Corrections or additions?
This column was prepared for the February 4, 2004 issue of U.S. 1
Between the Lines
I very much enjoyed Richard Rein’s column (January 21) about the Arts
Council’s futile attempts to expand its facility and the question of
whether the project is "jinxed." Certainly, it would be easy to
imagine that it is, considering the number of expansion projects in
downtown Princeton (the Library, Palmer Square, the University itself)
that have breezed along while the Arts Council’s relatively modest
project has gone nowhere and remains mired in controversy.
One reason for the failure has gone largely unnoticed or, at least,
unspoken: the true inflexibility of the building itself. Here is an
edifice that is architecturally undistinguished on the outside, and
scruffy on the inside. Its rooms seem designed to be as small and
unusable as possible (try producing even a one-set play in the
upstairs "theater"), and many of the Council’s undertakings have long
since outgrown the facility.
The Arts Council building stands on a piece of land so small that the
building can hardly be expanded enough to accommodate all the
Council’s activities. One has to wonder why the Council is so
committed to holding on to this building, for it is obvious that the
answer to the Council’s problem is either to construct an entirely new
building or, if that is prohibitively expensive, to move to a building
nearby which can accommodate its programs. Fortunately, such a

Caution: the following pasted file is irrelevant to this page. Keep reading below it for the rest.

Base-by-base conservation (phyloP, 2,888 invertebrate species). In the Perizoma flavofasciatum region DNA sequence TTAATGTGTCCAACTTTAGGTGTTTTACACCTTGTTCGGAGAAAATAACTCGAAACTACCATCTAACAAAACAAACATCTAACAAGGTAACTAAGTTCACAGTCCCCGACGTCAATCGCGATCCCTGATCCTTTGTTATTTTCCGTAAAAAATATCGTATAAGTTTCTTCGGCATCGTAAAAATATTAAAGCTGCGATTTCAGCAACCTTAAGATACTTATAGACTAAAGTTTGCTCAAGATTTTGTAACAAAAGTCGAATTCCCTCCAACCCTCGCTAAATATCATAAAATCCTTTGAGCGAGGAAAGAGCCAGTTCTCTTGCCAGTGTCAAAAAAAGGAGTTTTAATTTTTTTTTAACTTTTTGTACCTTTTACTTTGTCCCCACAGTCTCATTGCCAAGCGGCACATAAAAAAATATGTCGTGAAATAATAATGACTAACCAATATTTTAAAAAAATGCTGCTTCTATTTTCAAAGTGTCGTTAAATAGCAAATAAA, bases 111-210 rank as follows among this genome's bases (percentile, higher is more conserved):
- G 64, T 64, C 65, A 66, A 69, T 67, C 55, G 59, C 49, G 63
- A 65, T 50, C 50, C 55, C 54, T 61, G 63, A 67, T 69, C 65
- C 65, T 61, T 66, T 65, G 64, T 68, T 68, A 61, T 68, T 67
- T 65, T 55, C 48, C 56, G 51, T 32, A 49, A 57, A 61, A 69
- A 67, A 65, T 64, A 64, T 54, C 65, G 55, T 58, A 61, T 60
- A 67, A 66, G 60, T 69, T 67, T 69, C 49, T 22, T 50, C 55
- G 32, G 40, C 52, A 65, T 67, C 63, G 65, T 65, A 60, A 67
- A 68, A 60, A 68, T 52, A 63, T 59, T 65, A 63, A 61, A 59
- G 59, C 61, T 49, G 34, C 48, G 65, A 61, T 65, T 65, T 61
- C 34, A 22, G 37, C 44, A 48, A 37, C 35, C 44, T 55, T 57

building already exists: the Valley Road School.
That building, just up Witherspoon Street in Princeton Township, was
first a public school and then the temporary seat of the Township
government. It is now essentially vacant. For a Council that offers
classes. Valley Road has classrooms. For a Council that would like to
put on shows, it has the Township’s former meeting room, with far more
potential as a theatrical space than the Council’s present theater.
And there is ample free parking.
If the trustees of the Arts Council and its supporters are willing to
spend so much time, effort, and money on refurbishing an unusable
building at one end of Witherspoon Street, they can surely make better
use of those assets by refurbishing a newer and more usable building
at the other end – and the Arts Council’s present neighbors will
applaud such an appropriate and public-spirited gesture.
Marvin Harold Cheiten
Thank you for Richard Skelly’s enthusiastic and inspiring article on
Drum Circles (January 1). Some 20 people came out for our last circle
with Elena Fernandez. Drumming circles embody what we are about at the
Princeton Center for Yoga & Health. In a relaxed, smoke and
alcohol-free environment, people of all ages and abilities can come
out, try something new, meet new people, and have a good time.
The next drumming circle is Friday, February 20, at 8 p.m. No
Center for Yoga & Health www.princetonyoga.com
Corrections or additions?
This page is published by PrincetonInfo.com
— the web site for U.S. 1 Newspaper in Princeton, New Jersey.